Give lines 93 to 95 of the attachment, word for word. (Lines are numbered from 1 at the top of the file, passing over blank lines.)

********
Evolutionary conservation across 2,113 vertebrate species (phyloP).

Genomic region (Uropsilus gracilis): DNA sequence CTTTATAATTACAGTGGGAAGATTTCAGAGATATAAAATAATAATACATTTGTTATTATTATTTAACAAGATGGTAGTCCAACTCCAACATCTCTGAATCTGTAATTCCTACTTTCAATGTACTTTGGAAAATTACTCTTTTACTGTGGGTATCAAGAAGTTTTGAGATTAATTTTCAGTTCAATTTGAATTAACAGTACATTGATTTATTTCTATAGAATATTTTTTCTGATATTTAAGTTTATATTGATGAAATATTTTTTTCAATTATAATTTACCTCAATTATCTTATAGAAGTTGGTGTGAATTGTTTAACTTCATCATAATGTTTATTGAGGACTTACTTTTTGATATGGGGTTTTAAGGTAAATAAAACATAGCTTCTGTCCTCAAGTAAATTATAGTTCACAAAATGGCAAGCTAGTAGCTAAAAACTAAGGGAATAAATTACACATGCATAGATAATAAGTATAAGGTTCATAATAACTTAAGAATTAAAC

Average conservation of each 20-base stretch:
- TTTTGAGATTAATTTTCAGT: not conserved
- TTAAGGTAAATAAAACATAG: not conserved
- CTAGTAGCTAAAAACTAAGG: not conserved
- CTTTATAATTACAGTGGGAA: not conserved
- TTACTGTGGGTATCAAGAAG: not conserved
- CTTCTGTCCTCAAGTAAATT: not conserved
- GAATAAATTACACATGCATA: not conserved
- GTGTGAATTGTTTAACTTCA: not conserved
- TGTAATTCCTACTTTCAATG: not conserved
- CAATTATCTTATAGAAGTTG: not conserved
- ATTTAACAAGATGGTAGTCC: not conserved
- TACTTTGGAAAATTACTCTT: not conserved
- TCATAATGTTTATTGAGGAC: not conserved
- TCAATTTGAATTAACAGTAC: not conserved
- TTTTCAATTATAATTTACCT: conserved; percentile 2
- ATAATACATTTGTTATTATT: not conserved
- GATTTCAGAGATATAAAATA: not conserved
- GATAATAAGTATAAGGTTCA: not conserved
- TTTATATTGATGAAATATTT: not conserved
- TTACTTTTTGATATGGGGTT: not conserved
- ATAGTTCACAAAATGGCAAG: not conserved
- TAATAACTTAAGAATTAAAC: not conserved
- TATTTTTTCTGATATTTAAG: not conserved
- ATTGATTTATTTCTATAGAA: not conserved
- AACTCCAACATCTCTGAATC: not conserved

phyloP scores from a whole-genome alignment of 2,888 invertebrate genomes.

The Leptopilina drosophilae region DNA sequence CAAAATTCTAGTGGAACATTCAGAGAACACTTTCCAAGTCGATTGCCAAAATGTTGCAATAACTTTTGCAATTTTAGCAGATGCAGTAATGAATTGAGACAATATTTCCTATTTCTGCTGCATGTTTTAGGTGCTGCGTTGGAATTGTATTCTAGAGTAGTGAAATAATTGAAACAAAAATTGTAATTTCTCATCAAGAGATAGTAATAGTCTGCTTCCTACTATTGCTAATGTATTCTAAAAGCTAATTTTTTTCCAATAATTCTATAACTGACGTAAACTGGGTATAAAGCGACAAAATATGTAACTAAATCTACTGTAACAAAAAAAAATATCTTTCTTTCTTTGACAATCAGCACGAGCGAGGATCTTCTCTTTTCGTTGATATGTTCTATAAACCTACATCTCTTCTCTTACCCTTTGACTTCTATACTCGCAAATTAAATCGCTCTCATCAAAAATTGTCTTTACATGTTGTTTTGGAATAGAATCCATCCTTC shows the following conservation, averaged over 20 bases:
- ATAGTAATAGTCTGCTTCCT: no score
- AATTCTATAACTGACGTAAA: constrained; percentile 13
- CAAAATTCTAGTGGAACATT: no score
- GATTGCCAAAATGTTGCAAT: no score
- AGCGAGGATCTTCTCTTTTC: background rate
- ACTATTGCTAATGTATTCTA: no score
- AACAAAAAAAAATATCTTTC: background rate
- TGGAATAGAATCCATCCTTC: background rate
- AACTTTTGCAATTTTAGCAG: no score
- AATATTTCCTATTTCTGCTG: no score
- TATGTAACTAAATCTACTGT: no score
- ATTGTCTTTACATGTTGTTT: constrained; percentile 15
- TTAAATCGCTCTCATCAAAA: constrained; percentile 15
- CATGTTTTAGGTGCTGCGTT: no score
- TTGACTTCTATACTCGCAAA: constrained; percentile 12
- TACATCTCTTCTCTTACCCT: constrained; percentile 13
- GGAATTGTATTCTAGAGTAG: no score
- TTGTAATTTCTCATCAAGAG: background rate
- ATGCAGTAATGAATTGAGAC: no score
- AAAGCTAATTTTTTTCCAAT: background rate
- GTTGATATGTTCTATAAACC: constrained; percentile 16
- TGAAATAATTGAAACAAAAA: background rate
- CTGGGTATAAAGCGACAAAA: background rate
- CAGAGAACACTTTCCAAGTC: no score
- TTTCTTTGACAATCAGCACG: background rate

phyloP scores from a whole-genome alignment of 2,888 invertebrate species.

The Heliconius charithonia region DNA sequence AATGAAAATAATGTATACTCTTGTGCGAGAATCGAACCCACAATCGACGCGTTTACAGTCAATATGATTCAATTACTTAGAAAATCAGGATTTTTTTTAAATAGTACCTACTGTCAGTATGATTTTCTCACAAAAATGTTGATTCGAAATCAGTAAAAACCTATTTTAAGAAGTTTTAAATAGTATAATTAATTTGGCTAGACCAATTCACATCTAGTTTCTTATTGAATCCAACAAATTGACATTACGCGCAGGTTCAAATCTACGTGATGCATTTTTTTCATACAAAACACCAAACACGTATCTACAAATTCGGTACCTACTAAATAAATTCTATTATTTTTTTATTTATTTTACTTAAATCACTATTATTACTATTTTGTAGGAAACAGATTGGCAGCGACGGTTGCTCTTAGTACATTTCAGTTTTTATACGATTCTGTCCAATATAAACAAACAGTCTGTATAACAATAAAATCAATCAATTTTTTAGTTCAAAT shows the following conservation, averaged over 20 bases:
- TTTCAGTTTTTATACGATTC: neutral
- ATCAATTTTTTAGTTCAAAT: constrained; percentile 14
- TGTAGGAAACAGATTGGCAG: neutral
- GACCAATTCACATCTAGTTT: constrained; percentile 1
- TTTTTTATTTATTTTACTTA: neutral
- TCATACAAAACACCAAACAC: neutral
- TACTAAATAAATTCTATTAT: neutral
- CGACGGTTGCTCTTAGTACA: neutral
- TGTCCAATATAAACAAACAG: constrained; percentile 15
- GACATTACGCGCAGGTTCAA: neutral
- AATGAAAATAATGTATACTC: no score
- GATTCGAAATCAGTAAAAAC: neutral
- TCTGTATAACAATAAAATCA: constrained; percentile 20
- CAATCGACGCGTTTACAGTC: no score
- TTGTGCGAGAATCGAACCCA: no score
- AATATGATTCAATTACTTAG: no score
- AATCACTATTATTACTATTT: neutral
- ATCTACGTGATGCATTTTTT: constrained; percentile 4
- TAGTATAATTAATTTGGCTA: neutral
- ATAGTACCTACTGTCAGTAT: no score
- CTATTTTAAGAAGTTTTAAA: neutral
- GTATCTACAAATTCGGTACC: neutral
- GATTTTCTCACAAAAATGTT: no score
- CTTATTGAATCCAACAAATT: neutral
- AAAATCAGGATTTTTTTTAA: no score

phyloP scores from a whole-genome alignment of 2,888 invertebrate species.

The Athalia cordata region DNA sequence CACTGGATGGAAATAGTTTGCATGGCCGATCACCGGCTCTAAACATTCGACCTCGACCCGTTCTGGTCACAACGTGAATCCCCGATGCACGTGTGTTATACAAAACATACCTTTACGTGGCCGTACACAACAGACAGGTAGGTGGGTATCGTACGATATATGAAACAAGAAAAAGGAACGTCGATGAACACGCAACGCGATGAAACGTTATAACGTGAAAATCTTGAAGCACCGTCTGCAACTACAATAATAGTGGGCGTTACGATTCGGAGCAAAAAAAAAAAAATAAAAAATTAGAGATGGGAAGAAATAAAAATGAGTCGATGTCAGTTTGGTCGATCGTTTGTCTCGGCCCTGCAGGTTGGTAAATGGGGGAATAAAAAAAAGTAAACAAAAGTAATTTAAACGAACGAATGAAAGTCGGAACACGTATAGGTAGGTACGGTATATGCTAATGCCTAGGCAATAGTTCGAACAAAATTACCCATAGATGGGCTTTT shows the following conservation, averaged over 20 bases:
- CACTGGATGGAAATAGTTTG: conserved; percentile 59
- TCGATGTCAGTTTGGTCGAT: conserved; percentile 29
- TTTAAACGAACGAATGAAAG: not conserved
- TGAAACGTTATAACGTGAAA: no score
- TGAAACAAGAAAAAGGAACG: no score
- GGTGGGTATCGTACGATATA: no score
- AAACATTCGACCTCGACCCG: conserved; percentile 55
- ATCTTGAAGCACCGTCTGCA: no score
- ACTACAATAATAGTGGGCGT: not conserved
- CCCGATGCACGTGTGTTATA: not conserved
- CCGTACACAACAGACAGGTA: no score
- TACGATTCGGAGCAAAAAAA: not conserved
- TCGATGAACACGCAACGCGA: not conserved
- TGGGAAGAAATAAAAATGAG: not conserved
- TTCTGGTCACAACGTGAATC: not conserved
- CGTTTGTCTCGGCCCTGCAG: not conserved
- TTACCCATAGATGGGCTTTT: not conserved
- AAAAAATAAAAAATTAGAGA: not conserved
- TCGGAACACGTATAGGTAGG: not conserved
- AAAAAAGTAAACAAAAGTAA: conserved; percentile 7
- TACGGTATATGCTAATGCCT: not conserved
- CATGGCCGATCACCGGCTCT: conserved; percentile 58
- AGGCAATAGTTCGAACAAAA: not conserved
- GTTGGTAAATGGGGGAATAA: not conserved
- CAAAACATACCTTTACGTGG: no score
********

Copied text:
- ACTACAATAATAGTGGGCGT: not conserved
- CCCGATGCACGTGTGTTATA: not conserved
- CCGTACACAACAGACAGGTA: no score